If the plaintiff was a contractor, then his claim is essentially contractual in nature despite the negligence labels he employs as he alleges that he was "terminated . . . for unspecified reasons."*fn3 (See Compl. ¶ 9.) See, e.g., Doe, 2007 WL 106523, at *2, *10 (reviewing a CIA contractor's challenge to his termination, where he was similarly "terminated for unspecified reasons," as a contract claim).*fn4 Thus, plaintiff's claim, which amounts to one for interference with contract rights, is expressly precluded under § 2680(h) and the court lacks subject matter jurisdiction under the FTCA. Furthermore, plaintiff's claim of negligent false light invasion of privacy is similarly precluded, since "[c]courts consistently have held that claims for 'false light' invasion of privacy are barred by the libel and slander exception," Edmonds, 436 F. Supp. 2d at 35, and his claims for negligent infliction of emotional distress and negligent interference with prospective economic opportunity are also precluded because they arise out of plaintiff's contract claim. (See Compl. ¶ 11 ("As the direct and proximate result of Defendant's conduct, Plaintiff suffers severe emotional distress.").) See also Edmonds, 436 F. Supp. 2d at 37 n.6 (citing Art Metal-U.S.A. Inc. v. United States, 753 F.2d 1151, 1155 (D.C. Cir. 1985)) ("Claims for interference with prospective business advantage also may be barred as claims arising out of interference with contract rights under 28 U.S.C. § 2680(h)."). Accordingly, if the plaintiff was a CIA contractor, rather than an employee, his action is precluded under § 2680(h) of the FTCA.*fn5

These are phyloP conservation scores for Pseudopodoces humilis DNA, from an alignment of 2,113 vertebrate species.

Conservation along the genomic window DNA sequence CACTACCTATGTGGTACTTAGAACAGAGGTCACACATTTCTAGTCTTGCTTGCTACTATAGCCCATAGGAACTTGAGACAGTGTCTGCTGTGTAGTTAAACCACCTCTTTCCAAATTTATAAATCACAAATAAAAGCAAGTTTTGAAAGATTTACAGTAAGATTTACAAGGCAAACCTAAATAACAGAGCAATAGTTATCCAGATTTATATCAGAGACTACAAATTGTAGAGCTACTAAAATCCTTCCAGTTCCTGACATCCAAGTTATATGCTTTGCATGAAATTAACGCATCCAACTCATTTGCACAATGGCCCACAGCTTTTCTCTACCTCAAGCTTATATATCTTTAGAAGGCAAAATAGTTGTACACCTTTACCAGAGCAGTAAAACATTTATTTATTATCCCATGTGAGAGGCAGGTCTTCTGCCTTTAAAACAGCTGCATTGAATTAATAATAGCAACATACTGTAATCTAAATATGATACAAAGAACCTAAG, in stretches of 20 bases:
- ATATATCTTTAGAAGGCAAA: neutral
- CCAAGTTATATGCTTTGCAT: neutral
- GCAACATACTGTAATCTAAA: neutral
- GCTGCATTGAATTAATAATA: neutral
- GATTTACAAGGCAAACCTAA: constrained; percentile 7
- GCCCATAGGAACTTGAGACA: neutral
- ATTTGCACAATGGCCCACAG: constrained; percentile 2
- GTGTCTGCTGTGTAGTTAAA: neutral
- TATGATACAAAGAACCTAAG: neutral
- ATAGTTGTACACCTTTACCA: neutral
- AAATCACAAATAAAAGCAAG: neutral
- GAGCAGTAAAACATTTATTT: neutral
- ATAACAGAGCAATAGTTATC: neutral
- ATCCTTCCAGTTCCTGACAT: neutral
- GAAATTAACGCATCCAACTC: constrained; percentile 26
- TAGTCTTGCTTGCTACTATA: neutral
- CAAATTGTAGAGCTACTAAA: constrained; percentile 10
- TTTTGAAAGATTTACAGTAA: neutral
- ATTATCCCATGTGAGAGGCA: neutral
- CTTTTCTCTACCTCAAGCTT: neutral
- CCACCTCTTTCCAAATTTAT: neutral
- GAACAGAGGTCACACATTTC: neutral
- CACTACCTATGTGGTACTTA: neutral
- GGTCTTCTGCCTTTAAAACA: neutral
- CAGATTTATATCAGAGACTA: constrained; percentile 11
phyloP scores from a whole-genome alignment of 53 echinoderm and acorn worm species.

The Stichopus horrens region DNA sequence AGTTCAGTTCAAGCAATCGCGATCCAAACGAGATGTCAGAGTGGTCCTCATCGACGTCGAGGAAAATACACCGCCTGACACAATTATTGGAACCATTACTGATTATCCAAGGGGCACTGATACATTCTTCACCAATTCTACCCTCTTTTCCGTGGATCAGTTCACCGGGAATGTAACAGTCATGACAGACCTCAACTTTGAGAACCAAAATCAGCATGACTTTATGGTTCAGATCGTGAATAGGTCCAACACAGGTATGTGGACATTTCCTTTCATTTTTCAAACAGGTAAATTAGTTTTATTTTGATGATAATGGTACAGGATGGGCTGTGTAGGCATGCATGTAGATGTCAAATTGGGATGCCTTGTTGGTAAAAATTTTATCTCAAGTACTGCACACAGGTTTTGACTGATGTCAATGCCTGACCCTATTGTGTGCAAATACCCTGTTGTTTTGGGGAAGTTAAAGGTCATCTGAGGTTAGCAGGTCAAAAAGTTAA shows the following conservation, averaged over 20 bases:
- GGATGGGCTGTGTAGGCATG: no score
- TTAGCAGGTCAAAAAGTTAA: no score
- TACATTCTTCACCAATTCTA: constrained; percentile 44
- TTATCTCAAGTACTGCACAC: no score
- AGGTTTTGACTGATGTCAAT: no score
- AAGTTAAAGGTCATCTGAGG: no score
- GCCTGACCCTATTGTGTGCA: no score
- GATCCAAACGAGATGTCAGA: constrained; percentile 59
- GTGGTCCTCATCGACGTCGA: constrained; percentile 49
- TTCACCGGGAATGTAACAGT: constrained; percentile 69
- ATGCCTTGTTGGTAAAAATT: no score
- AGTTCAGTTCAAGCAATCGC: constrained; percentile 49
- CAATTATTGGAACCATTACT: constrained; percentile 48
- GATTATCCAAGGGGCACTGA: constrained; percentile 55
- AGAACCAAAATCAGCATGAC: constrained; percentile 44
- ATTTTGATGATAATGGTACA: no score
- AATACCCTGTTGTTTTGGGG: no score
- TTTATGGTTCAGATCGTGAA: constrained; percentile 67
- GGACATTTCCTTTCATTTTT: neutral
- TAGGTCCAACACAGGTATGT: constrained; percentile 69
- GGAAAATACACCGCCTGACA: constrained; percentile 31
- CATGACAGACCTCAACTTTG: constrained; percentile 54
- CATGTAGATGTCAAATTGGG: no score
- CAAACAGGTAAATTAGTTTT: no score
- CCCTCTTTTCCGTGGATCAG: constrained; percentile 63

As an employee of the CIA, plaintiff would be precluded under the CSRA from bringing this action. As a contractor for the CIA, plaintiff would be precluded by the FTCA from bringing this action. Plaintiff is not entitled to limited discovery on the issue of his status with the CIA because regardless of whether he was an employee or a contractor, the court lacks subject matter jurisdiction over his claims. Accordingly, the government's motion to dismiss will be granted.

A final, appealable order accompanies this Memorandum Opinion.

SIGNED this 29th day of September, 2008.